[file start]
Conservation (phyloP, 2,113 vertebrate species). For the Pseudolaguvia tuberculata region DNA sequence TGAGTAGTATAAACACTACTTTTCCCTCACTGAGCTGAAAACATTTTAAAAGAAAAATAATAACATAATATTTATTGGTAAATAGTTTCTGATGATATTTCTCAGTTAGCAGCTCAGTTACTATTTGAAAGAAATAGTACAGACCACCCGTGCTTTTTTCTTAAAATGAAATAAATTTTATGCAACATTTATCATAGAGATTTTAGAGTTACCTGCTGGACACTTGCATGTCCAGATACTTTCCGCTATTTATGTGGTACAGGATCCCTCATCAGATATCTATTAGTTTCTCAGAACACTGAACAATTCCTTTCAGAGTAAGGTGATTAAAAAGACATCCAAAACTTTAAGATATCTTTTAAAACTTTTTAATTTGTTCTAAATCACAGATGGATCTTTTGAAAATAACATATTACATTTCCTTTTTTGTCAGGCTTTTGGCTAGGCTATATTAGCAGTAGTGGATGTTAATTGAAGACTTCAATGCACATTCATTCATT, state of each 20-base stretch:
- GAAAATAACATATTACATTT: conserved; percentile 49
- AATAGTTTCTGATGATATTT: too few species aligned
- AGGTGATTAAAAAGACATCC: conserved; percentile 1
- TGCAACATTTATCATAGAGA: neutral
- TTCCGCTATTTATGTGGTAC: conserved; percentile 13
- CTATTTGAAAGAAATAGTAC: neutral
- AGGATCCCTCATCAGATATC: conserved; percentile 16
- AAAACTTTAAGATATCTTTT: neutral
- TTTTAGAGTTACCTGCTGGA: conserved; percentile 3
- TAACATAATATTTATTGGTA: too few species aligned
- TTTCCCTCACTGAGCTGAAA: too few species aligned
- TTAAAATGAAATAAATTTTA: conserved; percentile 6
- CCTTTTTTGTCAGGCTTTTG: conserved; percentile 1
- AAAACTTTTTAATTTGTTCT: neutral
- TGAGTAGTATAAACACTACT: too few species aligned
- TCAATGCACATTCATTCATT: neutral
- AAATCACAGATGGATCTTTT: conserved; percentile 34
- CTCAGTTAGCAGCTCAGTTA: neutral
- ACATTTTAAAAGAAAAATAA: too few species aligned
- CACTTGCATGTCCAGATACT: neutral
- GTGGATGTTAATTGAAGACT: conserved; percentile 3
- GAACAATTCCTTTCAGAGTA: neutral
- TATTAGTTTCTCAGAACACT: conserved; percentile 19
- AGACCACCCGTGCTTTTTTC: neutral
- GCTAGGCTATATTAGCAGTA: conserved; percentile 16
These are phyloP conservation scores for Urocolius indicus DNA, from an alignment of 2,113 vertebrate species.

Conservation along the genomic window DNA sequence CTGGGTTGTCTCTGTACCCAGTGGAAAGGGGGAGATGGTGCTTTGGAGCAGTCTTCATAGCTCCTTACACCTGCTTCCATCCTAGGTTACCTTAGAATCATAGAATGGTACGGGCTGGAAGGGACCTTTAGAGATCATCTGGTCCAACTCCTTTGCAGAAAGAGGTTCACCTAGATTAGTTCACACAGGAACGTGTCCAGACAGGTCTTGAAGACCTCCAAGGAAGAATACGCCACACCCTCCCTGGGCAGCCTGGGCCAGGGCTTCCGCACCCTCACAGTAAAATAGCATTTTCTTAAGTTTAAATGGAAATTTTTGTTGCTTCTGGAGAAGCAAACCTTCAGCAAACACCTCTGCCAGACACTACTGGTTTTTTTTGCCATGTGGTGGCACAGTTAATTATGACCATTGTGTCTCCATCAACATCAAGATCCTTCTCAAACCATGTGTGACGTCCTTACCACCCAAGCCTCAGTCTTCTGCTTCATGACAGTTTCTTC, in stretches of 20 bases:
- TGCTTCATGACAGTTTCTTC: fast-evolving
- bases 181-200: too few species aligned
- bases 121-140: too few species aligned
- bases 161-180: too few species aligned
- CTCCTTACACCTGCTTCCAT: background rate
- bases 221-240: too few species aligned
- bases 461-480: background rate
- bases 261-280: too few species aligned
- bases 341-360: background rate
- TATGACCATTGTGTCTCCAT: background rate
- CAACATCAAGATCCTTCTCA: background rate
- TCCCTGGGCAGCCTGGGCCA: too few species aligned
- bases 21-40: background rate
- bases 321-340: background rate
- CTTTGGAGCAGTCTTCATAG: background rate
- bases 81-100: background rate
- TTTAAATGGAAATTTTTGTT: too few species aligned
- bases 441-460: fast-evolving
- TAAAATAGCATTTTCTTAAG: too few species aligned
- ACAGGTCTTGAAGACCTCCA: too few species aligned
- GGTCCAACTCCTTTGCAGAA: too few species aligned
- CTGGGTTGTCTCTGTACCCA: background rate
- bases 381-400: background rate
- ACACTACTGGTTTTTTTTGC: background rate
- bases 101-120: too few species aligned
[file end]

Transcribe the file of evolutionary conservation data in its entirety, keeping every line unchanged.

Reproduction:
Conservation (phyloP, 2,113 vertebrate species). For the Pseudolaguvia tuberculata region DNA sequence TGAGTAGTATAAACACTACTTTTCCCTCACTGAGCTGAAAACATTTTAAAAGAAAAATAATAACATAATATTTATTGGTAAATAGTTTCTGATGATATTTCTCAGTTAGCAGCTCAGTTACTATTTGAAAGAAATAGTACAGACCACCCGTGCTTTTTTCTTAAAATGAAATAAATTTTATGCAACATTTATCATAGAGATTTTAGAGTTACCTGCTGGACACTTGCATGTCCAGATACTTTCCGCTATTTATGTGGTACAGGATCCCTCATCAGATATCTATTAGTTTCTCAGAACACTGAACAATTCCTTTCAGAGTAAGGTGATTAAAAAGACATCCAAAACTTTAAGATATCTTTTAAAACTTTTTAATTTGTTCTAAATCACAGATGGATCTTTTGAAAATAACATATTACATTTCCTTTTTTGTCAGGCTTTTGGCTAGGCTATATTAGCAGTAGTGGATGTTAATTGAAGACTTCAATGCACATTCATTCATT, state of each 20-base stretch:
- GAAAATAACATATTACATTT: conserved; percentile 49
- AATAGTTTCTGATGATATTT: too few species aligned
- AGGTGATTAAAAAGACATCC: conserved; percentile 1
- TGCAACATTTATCATAGAGA: neutral
- TTCCGCTATTTATGTGGTAC: conserved; percentile 13
- CTATTTGAAAGAAATAGTAC: neutral
- AGGATCCCTCATCAGATATC: conserved; percentile 16
- AAAACTTTAAGATATCTTTT: neutral
- TTTTAGAGTTACCTGCTGGA: conserved; percentile 3
- TAACATAATATTTATTGGTA: too few species aligned
- TTTCCCTCACTGAGCTGAAA: too few species aligned
- TTAAAATGAAATAAATTTTA: conserved; percentile 6
- CCTTTTTTGTCAGGCTTTTG: conserved; percentile 1
- AAAACTTTTTAATTTGTTCT: neutral
- TGAGTAGTATAAACACTACT: too few species aligned
- TCAATGCACATTCATTCATT: neutral
- AAATCACAGATGGATCTTTT: conserved; percentile 34
- CTCAGTTAGCAGCTCAGTTA: neutral
- ACATTTTAAAAGAAAAATAA: too few species aligned
- CACTTGCATGTCCAGATACT: neutral
- GTGGATGTTAATTGAAGACT: conserved; percentile 3
- GAACAATTCCTTTCAGAGTA: neutral
- TATTAGTTTCTCAGAACACT: conserved; percentile 19
- AGACCACCCGTGCTTTTTTC: neutral
- GCTAGGCTATATTAGCAGTA: conserved; percentile 16
These are phyloP conservation scores for Urocolius indicus DNA, from an alignment of 2,113 vertebrate species.

Conservation along the genomic window DNA sequence CTGGGTTGTCTCTGTACCCAGTGGAAAGGGGGAGATGGTGCTTTGGAGCAGTCTTCATAGCTCCTTACACCTGCTTCCATCCTAGGTTACCTTAGAATCATAGAATGGTACGGGCTGGAAGGGACCTTTAGAGATCATCTGGTCCAACTCCTTTGCAGAAAGAGGTTCACCTAGATTAGTTCACACAGGAACGTGTCCAGACAGGTCTTGAAGACCTCCAAGGAAGAATACGCCACACCCTCCCTGGGCAGCCTGGGCCAGGGCTTCCGCACCCTCACAGTAAAATAGCATTTTCTTAAGTTTAAATGGAAATTTTTGTTGCTTCTGGAGAAGCAAACCTTCAGCAAACACCTCTGCCAGACACTACTGGTTTTTTTTGCCATGTGGTGGCACAGTTAATTATGACCATTGTGTCTCCATCAACATCAAGATCCTTCTCAAACCATGTGTGACGTCCTTACCACCCAAGCCTCAGTCTTCTGCTTCATGACAGTTTCTTC, in stretches of 20 bases:
- TGCTTCATGACAGTTTCTTC: fast-evolving
- bases 181-200: too few species aligned
- bases 121-140: too few species aligned
- bases 161-180: too few species aligned
- CTCCTTACACCTGCTTCCAT: background rate
- bases 221-240: too few species aligned
- bases 461-480: background rate
- bases 261-280: too few species aligned
- bases 341-360: background rate
- TATGACCATTGTGTCTCCAT: background rate
- CAACATCAAGATCCTTCTCA: background rate
- TCCCTGGGCAGCCTGGGCCA: too few species aligned
- bases 21-40: background rate
- bases 321-340: background rate
- CTTTGGAGCAGTCTTCATAG: background rate
- bases 81-100: background rate
- TTTAAATGGAAATTTTTGTT: too few species aligned
- bases 441-460: fast-evolving
- TAAAATAGCATTTTCTTAAG: too few species aligned
- ACAGGTCTTGAAGACCTCCA: too few species aligned
- GGTCCAACTCCTTTGCAGAA: too few species aligned
- CTGGGTTGTCTCTGTACCCA: background rate
- bases 381-400: background rate
- ACACTACTGGTTTTTTTTGC: background rate
- bases 101-120: too few species aligned